1. Sector ETFs: These ETFs invest in a portfolio of stocks or other securities within a particular economic sector, such as technology, healthcare, or energy. They are designed to provide targeted exposure to specific sectors of the economy. By investing in CPSE ETF, investors can gain exposure to a diversified portfolio of CPSEs cost-effectively, with the added benefit of liquidity and ease of trading on the stock exchanges.

How Do ETFs Work?

ETFs are structured as open-ended investment companies or unit investment trusts. They issue shares traded on stock exchanges, just like individual stocks. The market determines the price of an ETF share and may trade at a premium or a discount to the underlying Net Asset Value (NAV) of the assets held by the fund. The shares of the ETF represent ownership of a proportionate share of the underlying assets in the fund.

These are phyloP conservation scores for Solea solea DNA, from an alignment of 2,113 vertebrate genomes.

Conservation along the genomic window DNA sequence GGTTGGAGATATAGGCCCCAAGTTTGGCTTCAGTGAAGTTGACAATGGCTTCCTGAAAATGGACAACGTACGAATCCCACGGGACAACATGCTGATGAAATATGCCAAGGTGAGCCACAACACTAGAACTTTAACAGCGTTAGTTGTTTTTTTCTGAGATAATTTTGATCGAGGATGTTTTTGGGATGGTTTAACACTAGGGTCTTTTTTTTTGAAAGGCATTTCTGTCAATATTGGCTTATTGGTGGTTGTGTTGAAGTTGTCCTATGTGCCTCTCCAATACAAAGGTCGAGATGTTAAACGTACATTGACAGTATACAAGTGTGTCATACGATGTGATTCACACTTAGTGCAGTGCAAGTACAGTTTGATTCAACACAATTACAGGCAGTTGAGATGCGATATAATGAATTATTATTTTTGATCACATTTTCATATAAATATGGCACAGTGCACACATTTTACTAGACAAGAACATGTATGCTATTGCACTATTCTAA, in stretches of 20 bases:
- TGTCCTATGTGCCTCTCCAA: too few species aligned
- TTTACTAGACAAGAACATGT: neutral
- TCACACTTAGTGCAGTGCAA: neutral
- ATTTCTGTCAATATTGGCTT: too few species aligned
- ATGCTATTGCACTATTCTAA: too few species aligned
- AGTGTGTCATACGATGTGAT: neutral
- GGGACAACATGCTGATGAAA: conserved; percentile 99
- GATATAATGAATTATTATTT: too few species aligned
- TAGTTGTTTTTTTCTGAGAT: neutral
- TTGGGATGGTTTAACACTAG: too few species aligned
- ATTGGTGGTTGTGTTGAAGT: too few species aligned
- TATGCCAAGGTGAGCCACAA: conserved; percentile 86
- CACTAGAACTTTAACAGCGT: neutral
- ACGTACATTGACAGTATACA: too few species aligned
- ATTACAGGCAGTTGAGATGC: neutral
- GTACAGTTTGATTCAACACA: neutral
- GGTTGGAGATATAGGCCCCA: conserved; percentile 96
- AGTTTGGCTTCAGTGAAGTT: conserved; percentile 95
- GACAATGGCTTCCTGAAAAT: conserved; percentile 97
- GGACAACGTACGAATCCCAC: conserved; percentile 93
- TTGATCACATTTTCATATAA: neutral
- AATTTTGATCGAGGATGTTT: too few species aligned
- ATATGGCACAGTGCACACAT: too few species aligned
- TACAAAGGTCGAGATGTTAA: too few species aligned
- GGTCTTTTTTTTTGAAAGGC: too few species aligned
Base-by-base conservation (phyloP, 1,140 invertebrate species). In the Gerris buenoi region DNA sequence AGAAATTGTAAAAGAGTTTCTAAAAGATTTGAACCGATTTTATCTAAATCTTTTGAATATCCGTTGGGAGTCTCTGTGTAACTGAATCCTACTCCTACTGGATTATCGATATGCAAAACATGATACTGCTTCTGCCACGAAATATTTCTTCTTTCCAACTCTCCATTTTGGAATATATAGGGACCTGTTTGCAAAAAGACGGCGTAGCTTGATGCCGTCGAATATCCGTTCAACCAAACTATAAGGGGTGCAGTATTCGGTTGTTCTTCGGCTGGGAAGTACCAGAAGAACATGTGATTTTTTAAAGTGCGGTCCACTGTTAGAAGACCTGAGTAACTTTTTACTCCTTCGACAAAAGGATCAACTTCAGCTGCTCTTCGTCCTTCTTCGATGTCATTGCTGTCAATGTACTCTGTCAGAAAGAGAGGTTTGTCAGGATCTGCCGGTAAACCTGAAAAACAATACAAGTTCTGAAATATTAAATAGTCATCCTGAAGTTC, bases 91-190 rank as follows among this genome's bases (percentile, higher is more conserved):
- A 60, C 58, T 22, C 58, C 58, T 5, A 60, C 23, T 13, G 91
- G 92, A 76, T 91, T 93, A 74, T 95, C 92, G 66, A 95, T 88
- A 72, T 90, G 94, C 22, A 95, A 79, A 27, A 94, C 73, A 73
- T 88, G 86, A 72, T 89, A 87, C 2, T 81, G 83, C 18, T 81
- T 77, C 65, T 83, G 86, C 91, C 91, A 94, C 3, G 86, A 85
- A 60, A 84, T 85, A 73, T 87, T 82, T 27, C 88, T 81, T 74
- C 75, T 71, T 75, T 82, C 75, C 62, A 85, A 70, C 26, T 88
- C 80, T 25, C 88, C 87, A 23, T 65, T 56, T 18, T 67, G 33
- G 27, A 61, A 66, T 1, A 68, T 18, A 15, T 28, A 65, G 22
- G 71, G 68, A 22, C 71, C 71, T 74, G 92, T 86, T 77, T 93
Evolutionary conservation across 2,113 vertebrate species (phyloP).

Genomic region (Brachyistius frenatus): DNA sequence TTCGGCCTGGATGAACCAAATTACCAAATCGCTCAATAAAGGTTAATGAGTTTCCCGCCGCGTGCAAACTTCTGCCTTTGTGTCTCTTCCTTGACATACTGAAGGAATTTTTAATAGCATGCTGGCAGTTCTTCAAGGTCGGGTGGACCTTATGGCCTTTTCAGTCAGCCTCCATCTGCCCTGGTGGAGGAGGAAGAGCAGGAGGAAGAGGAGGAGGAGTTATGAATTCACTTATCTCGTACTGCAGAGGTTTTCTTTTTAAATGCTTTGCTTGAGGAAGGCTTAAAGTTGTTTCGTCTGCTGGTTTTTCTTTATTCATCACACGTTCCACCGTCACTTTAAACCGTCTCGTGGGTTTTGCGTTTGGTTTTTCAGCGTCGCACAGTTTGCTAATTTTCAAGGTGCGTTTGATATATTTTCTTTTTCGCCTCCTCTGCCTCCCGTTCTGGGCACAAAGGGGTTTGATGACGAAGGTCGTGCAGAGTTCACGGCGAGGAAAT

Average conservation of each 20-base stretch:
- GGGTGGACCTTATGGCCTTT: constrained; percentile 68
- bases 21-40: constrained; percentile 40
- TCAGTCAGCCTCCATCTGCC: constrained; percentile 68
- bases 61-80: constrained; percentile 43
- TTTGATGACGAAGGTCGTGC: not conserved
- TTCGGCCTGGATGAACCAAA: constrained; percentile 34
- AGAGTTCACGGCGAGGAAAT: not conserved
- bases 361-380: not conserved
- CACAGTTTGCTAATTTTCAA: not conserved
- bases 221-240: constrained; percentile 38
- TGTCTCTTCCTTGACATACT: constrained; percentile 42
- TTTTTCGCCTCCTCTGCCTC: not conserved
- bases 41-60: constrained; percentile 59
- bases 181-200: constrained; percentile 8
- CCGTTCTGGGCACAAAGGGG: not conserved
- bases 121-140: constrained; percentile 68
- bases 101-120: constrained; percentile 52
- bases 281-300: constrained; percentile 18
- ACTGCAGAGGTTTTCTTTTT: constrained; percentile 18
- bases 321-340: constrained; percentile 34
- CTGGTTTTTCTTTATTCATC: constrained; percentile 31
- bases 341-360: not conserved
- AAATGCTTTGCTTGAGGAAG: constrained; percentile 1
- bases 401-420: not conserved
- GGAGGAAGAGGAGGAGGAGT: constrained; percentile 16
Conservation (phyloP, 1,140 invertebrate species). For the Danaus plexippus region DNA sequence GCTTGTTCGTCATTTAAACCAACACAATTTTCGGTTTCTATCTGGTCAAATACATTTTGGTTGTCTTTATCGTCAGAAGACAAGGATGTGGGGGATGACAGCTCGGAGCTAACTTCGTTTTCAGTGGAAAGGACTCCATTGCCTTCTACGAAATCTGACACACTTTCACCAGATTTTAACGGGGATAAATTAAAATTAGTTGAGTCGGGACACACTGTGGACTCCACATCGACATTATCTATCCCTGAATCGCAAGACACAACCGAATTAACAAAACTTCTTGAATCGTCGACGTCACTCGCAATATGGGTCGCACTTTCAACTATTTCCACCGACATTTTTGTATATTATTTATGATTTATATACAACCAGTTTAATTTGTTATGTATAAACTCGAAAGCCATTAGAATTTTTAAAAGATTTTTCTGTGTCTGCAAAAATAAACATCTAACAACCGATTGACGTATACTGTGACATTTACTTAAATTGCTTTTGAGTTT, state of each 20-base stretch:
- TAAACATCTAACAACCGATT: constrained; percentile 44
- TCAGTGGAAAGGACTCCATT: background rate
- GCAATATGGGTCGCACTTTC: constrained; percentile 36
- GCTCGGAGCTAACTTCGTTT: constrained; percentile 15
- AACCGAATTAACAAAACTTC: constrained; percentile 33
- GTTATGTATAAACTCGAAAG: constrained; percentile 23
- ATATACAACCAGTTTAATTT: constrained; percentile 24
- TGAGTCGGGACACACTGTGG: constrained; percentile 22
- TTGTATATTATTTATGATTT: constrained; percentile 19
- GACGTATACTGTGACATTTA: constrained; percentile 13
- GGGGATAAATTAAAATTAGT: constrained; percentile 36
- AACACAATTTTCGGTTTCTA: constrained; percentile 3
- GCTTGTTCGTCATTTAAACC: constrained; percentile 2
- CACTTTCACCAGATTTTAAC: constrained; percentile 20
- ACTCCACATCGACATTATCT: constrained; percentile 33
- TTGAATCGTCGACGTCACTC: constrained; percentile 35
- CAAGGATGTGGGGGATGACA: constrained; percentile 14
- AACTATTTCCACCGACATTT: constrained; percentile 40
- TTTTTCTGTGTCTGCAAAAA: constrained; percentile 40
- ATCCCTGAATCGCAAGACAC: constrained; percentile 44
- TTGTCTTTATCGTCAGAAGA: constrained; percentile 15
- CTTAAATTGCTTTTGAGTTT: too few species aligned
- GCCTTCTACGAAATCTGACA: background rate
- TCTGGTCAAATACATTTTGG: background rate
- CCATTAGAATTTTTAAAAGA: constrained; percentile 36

ETFs can be bought and sold on stock exchanges throughout the day, just like stocks, making them a popular choice for investors who want exposure to a particular market sector or asset class without buying individual stocks. Additionally, ETFs generally have lower fees and expenses than traditional mutual funds. They hold various assets, including stocks, bonds, commodities, and currencies. Some ETFs, such as the S&P 500 or the Dow Jones Industrial Average, are designed to track a broad market index. Others track specific sectors, such as technology or healthcare, or regions, such as emerging markets.

What Are The Advantages of Exchange Traded Funds (ETF)?

Some of the few advantages of investing in ETFs are explained below: